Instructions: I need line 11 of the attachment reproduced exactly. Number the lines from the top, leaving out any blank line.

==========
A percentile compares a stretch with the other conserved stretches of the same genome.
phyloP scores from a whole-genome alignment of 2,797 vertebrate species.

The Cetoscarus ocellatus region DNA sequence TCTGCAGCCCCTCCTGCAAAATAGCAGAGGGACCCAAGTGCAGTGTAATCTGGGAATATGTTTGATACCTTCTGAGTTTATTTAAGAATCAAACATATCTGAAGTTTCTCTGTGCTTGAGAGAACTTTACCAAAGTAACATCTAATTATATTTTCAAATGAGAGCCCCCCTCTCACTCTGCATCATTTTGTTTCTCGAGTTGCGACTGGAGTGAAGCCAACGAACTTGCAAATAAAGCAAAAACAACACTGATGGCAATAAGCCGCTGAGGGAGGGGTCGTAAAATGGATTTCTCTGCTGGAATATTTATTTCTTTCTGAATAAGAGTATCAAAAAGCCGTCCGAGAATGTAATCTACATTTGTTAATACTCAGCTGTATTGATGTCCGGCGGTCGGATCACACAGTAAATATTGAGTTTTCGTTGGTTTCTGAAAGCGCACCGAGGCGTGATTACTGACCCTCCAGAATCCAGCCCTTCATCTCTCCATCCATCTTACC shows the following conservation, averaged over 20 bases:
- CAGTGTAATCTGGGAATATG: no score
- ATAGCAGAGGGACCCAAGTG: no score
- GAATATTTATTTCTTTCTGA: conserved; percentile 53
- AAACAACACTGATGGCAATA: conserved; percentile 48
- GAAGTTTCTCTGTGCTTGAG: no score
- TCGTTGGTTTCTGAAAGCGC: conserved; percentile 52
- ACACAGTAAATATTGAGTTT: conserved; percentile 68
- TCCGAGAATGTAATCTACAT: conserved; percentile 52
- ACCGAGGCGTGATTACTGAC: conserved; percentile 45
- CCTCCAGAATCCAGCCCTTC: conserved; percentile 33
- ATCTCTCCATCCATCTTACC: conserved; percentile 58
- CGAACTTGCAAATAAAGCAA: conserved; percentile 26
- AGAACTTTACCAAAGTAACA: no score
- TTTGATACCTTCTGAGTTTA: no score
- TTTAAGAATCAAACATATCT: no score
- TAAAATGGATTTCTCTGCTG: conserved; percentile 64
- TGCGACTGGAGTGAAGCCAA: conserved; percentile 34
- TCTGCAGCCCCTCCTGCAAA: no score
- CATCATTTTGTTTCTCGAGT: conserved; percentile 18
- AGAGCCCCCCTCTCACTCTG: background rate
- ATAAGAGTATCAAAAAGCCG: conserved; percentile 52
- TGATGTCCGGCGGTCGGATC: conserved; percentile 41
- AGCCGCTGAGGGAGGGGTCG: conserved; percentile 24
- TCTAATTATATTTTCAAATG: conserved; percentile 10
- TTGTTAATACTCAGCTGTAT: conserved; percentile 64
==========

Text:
- TCCGAGAATGTAATCTACAT: conserved; percentile 52